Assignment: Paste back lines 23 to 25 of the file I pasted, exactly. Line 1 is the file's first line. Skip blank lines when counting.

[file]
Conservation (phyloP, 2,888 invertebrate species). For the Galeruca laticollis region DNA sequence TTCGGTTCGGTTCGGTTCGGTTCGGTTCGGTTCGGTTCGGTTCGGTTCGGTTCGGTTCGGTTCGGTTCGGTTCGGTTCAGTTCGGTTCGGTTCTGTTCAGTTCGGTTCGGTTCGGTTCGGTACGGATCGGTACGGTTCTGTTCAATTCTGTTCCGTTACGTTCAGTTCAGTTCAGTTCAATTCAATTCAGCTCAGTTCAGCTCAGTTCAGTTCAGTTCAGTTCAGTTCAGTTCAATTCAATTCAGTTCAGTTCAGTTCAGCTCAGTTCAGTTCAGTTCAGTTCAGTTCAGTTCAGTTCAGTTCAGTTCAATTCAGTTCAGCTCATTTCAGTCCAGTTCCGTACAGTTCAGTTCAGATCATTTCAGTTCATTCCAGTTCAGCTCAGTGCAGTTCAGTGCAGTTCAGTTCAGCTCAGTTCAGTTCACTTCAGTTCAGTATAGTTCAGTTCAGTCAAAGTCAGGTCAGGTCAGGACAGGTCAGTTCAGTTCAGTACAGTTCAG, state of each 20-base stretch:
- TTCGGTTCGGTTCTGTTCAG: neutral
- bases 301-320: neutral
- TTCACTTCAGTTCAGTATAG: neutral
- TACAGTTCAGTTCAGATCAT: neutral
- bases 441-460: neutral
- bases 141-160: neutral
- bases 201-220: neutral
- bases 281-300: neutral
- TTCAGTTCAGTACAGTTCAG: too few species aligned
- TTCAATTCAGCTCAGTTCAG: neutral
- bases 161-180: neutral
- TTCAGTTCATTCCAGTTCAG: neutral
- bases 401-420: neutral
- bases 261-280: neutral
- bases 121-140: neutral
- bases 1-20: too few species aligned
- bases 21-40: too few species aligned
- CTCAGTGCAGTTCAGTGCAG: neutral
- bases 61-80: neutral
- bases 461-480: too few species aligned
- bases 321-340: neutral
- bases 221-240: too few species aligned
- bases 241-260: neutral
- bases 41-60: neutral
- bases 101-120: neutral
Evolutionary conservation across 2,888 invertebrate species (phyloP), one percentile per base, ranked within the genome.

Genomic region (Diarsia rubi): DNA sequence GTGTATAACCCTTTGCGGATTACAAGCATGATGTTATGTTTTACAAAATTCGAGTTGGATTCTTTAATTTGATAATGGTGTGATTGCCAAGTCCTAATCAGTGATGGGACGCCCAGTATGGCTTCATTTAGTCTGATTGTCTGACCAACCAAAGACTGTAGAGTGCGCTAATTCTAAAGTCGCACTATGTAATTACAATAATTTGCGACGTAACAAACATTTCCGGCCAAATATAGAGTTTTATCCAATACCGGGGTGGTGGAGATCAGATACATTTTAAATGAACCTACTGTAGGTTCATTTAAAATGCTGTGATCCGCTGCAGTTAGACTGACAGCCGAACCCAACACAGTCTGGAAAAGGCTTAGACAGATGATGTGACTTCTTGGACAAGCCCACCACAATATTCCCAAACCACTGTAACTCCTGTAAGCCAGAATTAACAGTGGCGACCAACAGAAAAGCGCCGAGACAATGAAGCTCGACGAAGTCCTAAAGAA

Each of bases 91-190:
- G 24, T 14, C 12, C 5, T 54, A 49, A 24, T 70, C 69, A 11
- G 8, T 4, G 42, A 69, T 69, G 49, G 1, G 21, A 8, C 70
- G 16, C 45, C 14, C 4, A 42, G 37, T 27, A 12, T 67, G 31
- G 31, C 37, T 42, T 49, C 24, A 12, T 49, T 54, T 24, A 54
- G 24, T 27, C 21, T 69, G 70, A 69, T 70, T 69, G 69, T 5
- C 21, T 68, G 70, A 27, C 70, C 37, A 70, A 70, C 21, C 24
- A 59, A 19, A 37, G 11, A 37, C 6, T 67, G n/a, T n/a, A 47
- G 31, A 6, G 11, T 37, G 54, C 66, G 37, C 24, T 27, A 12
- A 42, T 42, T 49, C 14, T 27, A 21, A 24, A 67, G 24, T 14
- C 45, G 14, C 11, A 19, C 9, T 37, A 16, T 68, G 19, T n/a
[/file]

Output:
- bases 221-240: too few species aligned
- bases 241-260: neutral
- bases 41-60: neutral